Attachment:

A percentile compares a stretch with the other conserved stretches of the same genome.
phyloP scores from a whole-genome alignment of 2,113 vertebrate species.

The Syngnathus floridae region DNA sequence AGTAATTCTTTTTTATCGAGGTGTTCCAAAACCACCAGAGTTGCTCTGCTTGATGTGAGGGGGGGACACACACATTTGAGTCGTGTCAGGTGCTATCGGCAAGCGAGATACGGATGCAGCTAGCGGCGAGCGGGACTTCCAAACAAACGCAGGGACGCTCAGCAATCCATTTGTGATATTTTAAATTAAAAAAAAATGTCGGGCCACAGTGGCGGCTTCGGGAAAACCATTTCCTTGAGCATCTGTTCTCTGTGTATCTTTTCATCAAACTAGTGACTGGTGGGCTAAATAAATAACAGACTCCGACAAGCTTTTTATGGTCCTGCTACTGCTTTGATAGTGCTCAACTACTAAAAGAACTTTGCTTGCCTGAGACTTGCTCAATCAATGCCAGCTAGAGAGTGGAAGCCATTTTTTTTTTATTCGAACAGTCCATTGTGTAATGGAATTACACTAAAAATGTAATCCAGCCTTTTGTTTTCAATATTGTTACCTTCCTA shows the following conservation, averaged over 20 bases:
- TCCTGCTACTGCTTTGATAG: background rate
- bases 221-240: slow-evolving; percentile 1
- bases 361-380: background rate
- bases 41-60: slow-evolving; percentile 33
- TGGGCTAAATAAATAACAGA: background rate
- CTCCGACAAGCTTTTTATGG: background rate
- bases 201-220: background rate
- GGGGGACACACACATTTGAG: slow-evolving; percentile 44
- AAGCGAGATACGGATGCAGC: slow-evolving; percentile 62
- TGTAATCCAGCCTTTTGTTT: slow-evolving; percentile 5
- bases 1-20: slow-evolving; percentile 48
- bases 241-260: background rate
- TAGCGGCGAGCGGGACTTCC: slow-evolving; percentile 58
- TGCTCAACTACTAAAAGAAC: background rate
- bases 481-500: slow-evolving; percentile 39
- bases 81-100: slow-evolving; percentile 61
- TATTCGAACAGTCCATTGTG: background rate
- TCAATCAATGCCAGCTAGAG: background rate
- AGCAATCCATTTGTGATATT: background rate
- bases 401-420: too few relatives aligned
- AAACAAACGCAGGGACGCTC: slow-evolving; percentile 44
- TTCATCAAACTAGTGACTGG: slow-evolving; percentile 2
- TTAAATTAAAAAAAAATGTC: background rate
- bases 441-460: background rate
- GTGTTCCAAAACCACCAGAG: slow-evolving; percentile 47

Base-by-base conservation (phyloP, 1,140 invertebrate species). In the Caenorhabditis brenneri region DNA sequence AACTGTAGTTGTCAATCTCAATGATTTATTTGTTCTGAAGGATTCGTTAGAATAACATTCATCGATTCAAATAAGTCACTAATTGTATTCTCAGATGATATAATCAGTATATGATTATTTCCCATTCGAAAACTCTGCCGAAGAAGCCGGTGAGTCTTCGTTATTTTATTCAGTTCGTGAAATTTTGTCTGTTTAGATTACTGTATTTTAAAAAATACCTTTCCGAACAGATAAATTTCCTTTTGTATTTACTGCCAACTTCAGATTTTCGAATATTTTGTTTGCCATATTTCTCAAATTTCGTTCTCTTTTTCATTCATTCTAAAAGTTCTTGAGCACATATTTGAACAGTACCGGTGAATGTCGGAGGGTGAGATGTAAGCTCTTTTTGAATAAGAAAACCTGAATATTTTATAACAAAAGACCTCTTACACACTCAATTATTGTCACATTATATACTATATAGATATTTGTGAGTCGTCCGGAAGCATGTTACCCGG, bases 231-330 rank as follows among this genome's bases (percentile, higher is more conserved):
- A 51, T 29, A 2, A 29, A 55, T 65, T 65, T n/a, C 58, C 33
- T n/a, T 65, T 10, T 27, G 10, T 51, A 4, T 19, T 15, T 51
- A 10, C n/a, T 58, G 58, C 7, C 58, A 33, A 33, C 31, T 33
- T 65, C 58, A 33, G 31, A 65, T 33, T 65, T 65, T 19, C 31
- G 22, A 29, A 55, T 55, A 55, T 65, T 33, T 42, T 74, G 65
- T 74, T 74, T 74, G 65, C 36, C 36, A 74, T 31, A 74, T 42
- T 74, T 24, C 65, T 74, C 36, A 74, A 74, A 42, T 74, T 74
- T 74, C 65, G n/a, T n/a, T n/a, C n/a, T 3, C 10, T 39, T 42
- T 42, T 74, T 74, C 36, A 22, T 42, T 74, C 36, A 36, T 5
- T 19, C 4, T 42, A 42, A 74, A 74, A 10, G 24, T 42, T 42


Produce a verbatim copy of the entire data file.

A percentile compares a stretch with the other conserved stretches of the same genome.
phyloP scores from a whole-genome alignment of 2,113 vertebrate species.

The Syngnathus floridae region DNA sequence AGTAATTCTTTTTTATCGAGGTGTTCCAAAACCACCAGAGTTGCTCTGCTTGATGTGAGGGGGGGACACACACATTTGAGTCGTGTCAGGTGCTATCGGCAAGCGAGATACGGATGCAGCTAGCGGCGAGCGGGACTTCCAAACAAACGCAGGGACGCTCAGCAATCCATTTGTGATATTTTAAATTAAAAAAAAATGTCGGGCCACAGTGGCGGCTTCGGGAAAACCATTTCCTTGAGCATCTGTTCTCTGTGTATCTTTTCATCAAACTAGTGACTGGTGGGCTAAATAAATAACAGACTCCGACAAGCTTTTTATGGTCCTGCTACTGCTTTGATAGTGCTCAACTACTAAAAGAACTTTGCTTGCCTGAGACTTGCTCAATCAATGCCAGCTAGAGAGTGGAAGCCATTTTTTTTTTATTCGAACAGTCCATTGTGTAATGGAATTACACTAAAAATGTAATCCAGCCTTTTGTTTTCAATATTGTTACCTTCCTA shows the following conservation, averaged over 20 bases:
- TCCTGCTACTGCTTTGATAG: background rate
- bases 221-240: slow-evolving; percentile 1
- bases 361-380: background rate
- bases 41-60: slow-evolving; percentile 33
- TGGGCTAAATAAATAACAGA: background rate
- CTCCGACAAGCTTTTTATGG: background rate
- bases 201-220: background rate
- GGGGGACACACACATTTGAG: slow-evolving; percentile 44
- AAGCGAGATACGGATGCAGC: slow-evolving; percentile 62
- TGTAATCCAGCCTTTTGTTT: slow-evolving; percentile 5
- bases 1-20: slow-evolving; percentile 48
- bases 241-260: background rate
- TAGCGGCGAGCGGGACTTCC: slow-evolving; percentile 58
- TGCTCAACTACTAAAAGAAC: background rate
- bases 481-500: slow-evolving; percentile 39
- bases 81-100: slow-evolving; percentile 61
- TATTCGAACAGTCCATTGTG: background rate
- TCAATCAATGCCAGCTAGAG: background rate
- AGCAATCCATTTGTGATATT: background rate
- bases 401-420: too few relatives aligned
- AAACAAACGCAGGGACGCTC: slow-evolving; percentile 44
- TTCATCAAACTAGTGACTGG: slow-evolving; percentile 2
- TTAAATTAAAAAAAAATGTC: background rate
- bases 441-460: background rate
- GTGTTCCAAAACCACCAGAG: slow-evolving; percentile 47

Base-by-base conservation (phyloP, 1,140 invertebrate species). In the Caenorhabditis brenneri region DNA sequence AACTGTAGTTGTCAATCTCAATGATTTATTTGTTCTGAAGGATTCGTTAGAATAACATTCATCGATTCAAATAAGTCACTAATTGTATTCTCAGATGATATAATCAGTATATGATTATTTCCCATTCGAAAACTCTGCCGAAGAAGCCGGTGAGTCTTCGTTATTTTATTCAGTTCGTGAAATTTTGTCTGTTTAGATTACTGTATTTTAAAAAATACCTTTCCGAACAGATAAATTTCCTTTTGTATTTACTGCCAACTTCAGATTTTCGAATATTTTGTTTGCCATATTTCTCAAATTTCGTTCTCTTTTTCATTCATTCTAAAAGTTCTTGAGCACATATTTGAACAGTACCGGTGAATGTCGGAGGGTGAGATGTAAGCTCTTTTTGAATAAGAAAACCTGAATATTTTATAACAAAAGACCTCTTACACACTCAATTATTGTCACATTATATACTATATAGATATTTGTGAGTCGTCCGGAAGCATGTTACCCGG, bases 231-330 rank as follows among this genome's bases (percentile, higher is more conserved):
- A 51, T 29, A 2, A 29, A 55, T 65, T 65, T n/a, C 58, C 33
- T n/a, T 65, T 10, T 27, G 10, T 51, A 4, T 19, T 15, T 51
- A 10, C n/a, T 58, G 58, C 7, C 58, A 33, A 33, C 31, T 33
- T 65, C 58, A 33, G 31, A 65, T 33, T 65, T 65, T 19, C 31
- G 22, A 29, A 55, T 55, A 55, T 65, T 33, T 42, T 74, G 65
- T 74, T 74, T 74, G 65, C 36, C 36, A 74, T 31, A 74, T 42
- T 74, T 24, C 65, T 74, C 36, A 74, A 74, A 42, T 74, T 74
- T 74, C 65, G n/a, T n/a, T n/a, C n/a, T 3, C 10, T 39, T 42
- T 42, T 74, T 74, C 36, A 22, T 42, T 74, C 36, A 36, T 5
- T 19, C 4, T 42, A 42, A 74, A 74, A 10, G 24, T 42, T 42